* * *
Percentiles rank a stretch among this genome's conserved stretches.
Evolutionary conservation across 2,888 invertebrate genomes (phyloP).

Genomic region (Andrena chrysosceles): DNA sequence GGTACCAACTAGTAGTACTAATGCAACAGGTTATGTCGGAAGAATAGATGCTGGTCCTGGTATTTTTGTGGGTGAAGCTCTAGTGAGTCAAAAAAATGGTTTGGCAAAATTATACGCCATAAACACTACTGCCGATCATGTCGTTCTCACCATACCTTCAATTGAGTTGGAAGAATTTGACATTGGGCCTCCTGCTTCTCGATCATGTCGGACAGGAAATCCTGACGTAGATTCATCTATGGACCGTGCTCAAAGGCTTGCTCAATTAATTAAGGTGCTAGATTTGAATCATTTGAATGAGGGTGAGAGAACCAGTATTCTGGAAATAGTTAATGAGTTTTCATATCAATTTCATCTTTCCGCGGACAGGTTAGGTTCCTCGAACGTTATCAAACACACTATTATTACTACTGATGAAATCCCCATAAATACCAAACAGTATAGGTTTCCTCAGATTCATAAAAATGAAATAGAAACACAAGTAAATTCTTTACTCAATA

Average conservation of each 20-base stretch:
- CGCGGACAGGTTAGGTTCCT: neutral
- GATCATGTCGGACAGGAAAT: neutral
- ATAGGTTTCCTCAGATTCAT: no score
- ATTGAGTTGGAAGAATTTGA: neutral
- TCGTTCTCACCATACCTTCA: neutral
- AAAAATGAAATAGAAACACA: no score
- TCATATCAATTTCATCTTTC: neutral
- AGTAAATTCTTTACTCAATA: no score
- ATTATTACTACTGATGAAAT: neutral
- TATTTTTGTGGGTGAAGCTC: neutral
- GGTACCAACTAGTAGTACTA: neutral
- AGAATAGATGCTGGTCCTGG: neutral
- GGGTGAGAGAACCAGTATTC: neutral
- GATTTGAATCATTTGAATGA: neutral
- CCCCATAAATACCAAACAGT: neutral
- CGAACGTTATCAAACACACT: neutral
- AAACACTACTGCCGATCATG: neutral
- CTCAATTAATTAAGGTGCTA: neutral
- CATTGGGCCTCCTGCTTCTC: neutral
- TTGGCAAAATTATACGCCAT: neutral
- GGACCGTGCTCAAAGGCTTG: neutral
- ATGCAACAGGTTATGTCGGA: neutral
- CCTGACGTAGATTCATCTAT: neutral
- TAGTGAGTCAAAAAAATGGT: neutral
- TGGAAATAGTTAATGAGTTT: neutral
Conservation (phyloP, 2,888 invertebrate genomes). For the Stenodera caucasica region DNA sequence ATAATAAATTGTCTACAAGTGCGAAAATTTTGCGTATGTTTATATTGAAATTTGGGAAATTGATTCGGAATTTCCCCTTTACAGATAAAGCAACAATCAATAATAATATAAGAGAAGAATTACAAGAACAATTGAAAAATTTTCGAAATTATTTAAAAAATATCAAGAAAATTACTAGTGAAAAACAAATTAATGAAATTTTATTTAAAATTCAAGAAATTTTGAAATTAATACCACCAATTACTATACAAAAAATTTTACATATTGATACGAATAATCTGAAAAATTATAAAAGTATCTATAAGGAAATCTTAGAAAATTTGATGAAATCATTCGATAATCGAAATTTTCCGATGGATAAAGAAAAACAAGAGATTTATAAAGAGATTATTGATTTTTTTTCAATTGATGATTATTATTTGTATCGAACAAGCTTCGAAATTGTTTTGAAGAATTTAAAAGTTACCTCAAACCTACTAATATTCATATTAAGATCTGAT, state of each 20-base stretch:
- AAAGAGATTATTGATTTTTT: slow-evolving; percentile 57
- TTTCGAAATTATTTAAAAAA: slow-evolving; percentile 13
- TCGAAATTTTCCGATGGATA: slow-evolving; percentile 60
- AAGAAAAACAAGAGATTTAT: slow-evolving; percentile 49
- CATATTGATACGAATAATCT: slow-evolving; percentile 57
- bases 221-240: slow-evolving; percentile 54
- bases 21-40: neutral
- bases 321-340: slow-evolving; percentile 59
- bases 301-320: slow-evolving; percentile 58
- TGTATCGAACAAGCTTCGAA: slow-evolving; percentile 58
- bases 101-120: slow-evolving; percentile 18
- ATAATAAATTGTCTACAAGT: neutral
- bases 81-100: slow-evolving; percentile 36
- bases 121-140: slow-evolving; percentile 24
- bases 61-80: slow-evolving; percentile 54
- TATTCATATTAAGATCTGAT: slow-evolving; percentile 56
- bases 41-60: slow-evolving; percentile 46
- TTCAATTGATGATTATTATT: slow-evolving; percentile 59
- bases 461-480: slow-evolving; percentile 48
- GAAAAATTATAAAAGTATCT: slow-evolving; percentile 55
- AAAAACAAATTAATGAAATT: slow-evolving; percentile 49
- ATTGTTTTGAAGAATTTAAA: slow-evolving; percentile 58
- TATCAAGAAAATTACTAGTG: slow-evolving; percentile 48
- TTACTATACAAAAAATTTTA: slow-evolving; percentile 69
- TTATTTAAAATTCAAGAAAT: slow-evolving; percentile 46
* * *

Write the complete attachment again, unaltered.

Percentiles rank a stretch among this genome's conserved stretches.
Evolutionary conservation across 2,888 invertebrate genomes (phyloP).

Genomic region (Andrena chrysosceles): DNA sequence GGTACCAACTAGTAGTACTAATGCAACAGGTTATGTCGGAAGAATAGATGCTGGTCCTGGTATTTTTGTGGGTGAAGCTCTAGTGAGTCAAAAAAATGGTTTGGCAAAATTATACGCCATAAACACTACTGCCGATCATGTCGTTCTCACCATACCTTCAATTGAGTTGGAAGAATTTGACATTGGGCCTCCTGCTTCTCGATCATGTCGGACAGGAAATCCTGACGTAGATTCATCTATGGACCGTGCTCAAAGGCTTGCTCAATTAATTAAGGTGCTAGATTTGAATCATTTGAATGAGGGTGAGAGAACCAGTATTCTGGAAATAGTTAATGAGTTTTCATATCAATTTCATCTTTCCGCGGACAGGTTAGGTTCCTCGAACGTTATCAAACACACTATTATTACTACTGATGAAATCCCCATAAATACCAAACAGTATAGGTTTCCTCAGATTCATAAAAATGAAATAGAAACACAAGTAAATTCTTTACTCAATA

Average conservation of each 20-base stretch:
- CGCGGACAGGTTAGGTTCCT: neutral
- GATCATGTCGGACAGGAAAT: neutral
- ATAGGTTTCCTCAGATTCAT: no score
- ATTGAGTTGGAAGAATTTGA: neutral
- TCGTTCTCACCATACCTTCA: neutral
- AAAAATGAAATAGAAACACA: no score
- TCATATCAATTTCATCTTTC: neutral
- AGTAAATTCTTTACTCAATA: no score
- ATTATTACTACTGATGAAAT: neutral
- TATTTTTGTGGGTGAAGCTC: neutral
- GGTACCAACTAGTAGTACTA: neutral
- AGAATAGATGCTGGTCCTGG: neutral
- GGGTGAGAGAACCAGTATTC: neutral
- GATTTGAATCATTTGAATGA: neutral
- CCCCATAAATACCAAACAGT: neutral
- CGAACGTTATCAAACACACT: neutral
- AAACACTACTGCCGATCATG: neutral
- CTCAATTAATTAAGGTGCTA: neutral
- CATTGGGCCTCCTGCTTCTC: neutral
- TTGGCAAAATTATACGCCAT: neutral
- GGACCGTGCTCAAAGGCTTG: neutral
- ATGCAACAGGTTATGTCGGA: neutral
- CCTGACGTAGATTCATCTAT: neutral
- TAGTGAGTCAAAAAAATGGT: neutral
- TGGAAATAGTTAATGAGTTT: neutral
Conservation (phyloP, 2,888 invertebrate genomes). For the Stenodera caucasica region DNA sequence ATAATAAATTGTCTACAAGTGCGAAAATTTTGCGTATGTTTATATTGAAATTTGGGAAATTGATTCGGAATTTCCCCTTTACAGATAAAGCAACAATCAATAATAATATAAGAGAAGAATTACAAGAACAATTGAAAAATTTTCGAAATTATTTAAAAAATATCAAGAAAATTACTAGTGAAAAACAAATTAATGAAATTTTATTTAAAATTCAAGAAATTTTGAAATTAATACCACCAATTACTATACAAAAAATTTTACATATTGATACGAATAATCTGAAAAATTATAAAAGTATCTATAAGGAAATCTTAGAAAATTTGATGAAATCATTCGATAATCGAAATTTTCCGATGGATAAAGAAAAACAAGAGATTTATAAAGAGATTATTGATTTTTTTTCAATTGATGATTATTATTTGTATCGAACAAGCTTCGAAATTGTTTTGAAGAATTTAAAAGTTACCTCAAACCTACTAATATTCATATTAAGATCTGAT, state of each 20-base stretch:
- AAAGAGATTATTGATTTTTT: slow-evolving; percentile 57
- TTTCGAAATTATTTAAAAAA: slow-evolving; percentile 13
- TCGAAATTTTCCGATGGATA: slow-evolving; percentile 60
- AAGAAAAACAAGAGATTTAT: slow-evolving; percentile 49
- CATATTGATACGAATAATCT: slow-evolving; percentile 57
- bases 221-240: slow-evolving; percentile 54
- bases 21-40: neutral
- bases 321-340: slow-evolving; percentile 59
- bases 301-320: slow-evolving; percentile 58
- TGTATCGAACAAGCTTCGAA: slow-evolving; percentile 58
- bases 101-120: slow-evolving; percentile 18
- ATAATAAATTGTCTACAAGT: neutral
- bases 81-100: slow-evolving; percentile 36
- bases 121-140: slow-evolving; percentile 24
- bases 61-80: slow-evolving; percentile 54
- TATTCATATTAAGATCTGAT: slow-evolving; percentile 56
- bases 41-60: slow-evolving; percentile 46
- TTCAATTGATGATTATTATT: slow-evolving; percentile 59
- bases 461-480: slow-evolving; percentile 48
- GAAAAATTATAAAAGTATCT: slow-evolving; percentile 55
- AAAAACAAATTAATGAAATT: slow-evolving; percentile 49
- ATTGTTTTGAAGAATTTAAA: slow-evolving; percentile 58
- TATCAAGAAAATTACTAGTG: slow-evolving; percentile 48
- TTACTATACAAAAAATTTTA: slow-evolving; percentile 69
- TTATTTAAAATTCAAGAAAT: slow-evolving; percentile 46